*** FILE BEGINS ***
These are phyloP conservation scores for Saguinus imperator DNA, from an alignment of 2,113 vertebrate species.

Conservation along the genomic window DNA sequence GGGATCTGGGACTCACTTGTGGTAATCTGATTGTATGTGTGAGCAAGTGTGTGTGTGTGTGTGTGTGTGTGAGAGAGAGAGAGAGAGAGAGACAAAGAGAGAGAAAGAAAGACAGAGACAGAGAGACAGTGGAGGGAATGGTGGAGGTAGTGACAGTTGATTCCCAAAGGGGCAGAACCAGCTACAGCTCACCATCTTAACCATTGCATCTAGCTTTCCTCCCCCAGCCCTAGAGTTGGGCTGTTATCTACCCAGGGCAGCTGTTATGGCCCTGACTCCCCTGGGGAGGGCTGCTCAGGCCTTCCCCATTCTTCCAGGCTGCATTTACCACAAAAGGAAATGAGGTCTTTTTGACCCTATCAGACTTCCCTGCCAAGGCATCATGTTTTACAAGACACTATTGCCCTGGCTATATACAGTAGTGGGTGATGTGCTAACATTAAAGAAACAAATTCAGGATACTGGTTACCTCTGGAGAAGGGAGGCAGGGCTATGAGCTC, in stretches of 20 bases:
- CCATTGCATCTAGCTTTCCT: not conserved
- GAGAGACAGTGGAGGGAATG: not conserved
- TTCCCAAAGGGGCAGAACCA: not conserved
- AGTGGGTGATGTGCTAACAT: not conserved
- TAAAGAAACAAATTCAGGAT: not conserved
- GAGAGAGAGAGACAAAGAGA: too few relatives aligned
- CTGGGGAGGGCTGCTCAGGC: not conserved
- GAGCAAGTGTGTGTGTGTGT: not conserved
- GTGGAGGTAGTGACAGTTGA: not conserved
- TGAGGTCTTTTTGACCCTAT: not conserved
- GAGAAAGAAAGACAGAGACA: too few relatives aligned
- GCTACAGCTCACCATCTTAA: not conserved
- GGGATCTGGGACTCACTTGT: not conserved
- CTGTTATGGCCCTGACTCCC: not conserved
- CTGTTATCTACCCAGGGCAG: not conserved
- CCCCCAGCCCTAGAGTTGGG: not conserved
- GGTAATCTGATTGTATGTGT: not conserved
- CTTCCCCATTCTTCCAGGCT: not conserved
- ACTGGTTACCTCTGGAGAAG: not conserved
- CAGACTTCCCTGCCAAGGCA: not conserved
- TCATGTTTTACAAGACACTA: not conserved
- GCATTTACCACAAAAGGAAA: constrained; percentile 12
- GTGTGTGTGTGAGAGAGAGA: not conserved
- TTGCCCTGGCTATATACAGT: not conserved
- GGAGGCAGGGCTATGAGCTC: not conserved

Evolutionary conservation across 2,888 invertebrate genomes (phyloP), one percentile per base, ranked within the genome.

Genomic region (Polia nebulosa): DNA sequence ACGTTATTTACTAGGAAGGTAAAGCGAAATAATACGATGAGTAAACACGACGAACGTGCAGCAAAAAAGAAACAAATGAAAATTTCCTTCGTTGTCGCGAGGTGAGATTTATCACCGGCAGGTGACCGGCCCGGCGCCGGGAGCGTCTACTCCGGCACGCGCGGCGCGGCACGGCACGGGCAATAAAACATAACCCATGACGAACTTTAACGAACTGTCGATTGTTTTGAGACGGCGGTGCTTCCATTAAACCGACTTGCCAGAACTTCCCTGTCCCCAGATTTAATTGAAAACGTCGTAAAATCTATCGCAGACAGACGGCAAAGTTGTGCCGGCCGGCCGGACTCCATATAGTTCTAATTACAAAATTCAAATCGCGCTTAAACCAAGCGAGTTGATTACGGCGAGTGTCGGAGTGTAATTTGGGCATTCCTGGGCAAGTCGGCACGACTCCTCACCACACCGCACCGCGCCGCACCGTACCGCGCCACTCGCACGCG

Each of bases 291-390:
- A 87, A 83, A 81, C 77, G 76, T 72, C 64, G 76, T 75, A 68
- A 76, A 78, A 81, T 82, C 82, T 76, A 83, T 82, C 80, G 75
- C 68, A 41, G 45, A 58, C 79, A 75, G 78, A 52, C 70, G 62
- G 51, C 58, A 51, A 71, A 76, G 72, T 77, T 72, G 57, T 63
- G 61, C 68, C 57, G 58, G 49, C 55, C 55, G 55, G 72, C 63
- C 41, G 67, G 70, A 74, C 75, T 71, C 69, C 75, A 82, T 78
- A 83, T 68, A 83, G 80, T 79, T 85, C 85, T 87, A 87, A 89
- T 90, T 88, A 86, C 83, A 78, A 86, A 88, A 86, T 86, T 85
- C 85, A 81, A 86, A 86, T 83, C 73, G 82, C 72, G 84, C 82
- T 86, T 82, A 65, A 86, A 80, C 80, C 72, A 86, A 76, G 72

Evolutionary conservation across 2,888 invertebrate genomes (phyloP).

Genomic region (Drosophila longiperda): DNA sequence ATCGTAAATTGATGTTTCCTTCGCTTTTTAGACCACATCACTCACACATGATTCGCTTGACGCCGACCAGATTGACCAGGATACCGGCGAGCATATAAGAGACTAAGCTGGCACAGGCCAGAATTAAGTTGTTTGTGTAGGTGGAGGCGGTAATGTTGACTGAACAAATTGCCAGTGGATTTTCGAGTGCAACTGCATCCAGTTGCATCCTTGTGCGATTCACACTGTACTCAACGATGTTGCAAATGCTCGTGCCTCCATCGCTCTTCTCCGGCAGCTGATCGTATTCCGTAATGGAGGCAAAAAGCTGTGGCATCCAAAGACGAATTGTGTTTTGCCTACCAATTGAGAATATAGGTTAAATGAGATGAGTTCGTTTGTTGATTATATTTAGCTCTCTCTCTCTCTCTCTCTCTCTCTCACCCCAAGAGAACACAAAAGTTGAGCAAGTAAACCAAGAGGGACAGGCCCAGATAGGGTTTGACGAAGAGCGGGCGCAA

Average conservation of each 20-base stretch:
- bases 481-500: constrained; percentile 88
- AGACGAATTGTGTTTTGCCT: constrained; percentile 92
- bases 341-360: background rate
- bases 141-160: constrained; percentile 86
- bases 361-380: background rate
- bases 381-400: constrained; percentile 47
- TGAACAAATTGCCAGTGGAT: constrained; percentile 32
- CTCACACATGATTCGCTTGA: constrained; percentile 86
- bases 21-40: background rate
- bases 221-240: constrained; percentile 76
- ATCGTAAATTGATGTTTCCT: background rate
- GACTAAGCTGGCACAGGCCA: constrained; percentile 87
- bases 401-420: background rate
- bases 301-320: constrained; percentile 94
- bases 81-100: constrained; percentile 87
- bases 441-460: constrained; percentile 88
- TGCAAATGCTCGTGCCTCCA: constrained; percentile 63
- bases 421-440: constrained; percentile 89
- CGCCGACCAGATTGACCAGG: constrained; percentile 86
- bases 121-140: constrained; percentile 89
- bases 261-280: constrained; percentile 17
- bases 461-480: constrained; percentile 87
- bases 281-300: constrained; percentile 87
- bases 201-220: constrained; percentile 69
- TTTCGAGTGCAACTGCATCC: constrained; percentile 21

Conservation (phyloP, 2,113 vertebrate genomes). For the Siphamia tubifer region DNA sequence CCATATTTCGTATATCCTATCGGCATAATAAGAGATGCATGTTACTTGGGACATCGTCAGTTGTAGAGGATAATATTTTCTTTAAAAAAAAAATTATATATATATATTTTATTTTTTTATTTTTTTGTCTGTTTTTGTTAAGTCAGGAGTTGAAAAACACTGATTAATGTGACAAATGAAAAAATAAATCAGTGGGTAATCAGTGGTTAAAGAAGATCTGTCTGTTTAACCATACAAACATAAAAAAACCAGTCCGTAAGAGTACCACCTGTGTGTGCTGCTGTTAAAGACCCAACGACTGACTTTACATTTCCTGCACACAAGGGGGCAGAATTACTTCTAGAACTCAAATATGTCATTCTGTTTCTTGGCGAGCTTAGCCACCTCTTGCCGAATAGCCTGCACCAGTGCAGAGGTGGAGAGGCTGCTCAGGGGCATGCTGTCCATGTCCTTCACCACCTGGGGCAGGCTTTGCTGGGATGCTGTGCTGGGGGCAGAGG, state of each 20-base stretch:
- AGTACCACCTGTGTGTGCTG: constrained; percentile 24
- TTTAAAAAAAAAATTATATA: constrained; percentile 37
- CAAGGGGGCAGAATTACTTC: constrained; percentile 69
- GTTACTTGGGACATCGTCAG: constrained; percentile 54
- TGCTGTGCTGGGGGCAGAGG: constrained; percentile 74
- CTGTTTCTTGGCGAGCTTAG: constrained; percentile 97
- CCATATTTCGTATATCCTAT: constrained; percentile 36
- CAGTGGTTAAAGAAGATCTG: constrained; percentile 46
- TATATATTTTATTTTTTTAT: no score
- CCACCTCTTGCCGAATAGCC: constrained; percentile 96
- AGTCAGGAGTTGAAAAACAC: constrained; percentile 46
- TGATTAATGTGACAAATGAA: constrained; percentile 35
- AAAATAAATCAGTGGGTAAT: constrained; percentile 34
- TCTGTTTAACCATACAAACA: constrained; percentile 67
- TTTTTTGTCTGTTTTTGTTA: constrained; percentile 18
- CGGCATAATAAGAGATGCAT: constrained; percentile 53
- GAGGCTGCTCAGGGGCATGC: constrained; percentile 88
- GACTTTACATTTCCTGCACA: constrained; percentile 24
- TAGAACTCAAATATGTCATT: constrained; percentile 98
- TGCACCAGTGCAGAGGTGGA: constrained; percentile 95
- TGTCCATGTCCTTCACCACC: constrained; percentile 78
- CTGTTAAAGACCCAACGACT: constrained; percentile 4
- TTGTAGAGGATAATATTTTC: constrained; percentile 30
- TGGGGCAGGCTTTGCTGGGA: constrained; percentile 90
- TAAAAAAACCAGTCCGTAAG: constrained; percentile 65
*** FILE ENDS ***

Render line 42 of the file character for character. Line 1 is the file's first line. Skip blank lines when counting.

Genomic region (Drosophila longiperda): DNA sequence ATCGTAAATTGATGTTTCCTTCGCTTTTTAGACCACATCACTCACACATGATTCGCTTGACGCCGACCAGATTGACCAGGATACCGGCGAGCATATAAGAGACTAAGCTGGCACAGGCCAGAATTAAGTTGTTTGTGTAGGTGGAGGCGGTAATGTTGACTGAACAAATTGCCAGTGGATTTTCGAGTGCAACTGCATCCAGTTGCATCCTTGTGCGATTCACACTGTACTCAACGATGTTGCAAATGCTCGTGCCTCCATCGCTCTTCTCCGGCAGCTGATCGTATTCCGTAATGGAGGCAAAAAGCTGTGGCATCCAAAGACGAATTGTGTTTTGCCTACCAATTGAGAATATAGGTTAAATGAGATGAGTTCGTTTGTTGATTATATTTAGCTCTCTCTCTCTCTCTCTCTCTCTCTCACCCCAAGAGAACACAAAAGTTGAGCAAGTAAACCAAGAGGGACAGGCCCAGATAGGGTTTGACGAAGAGCGGGCGCAA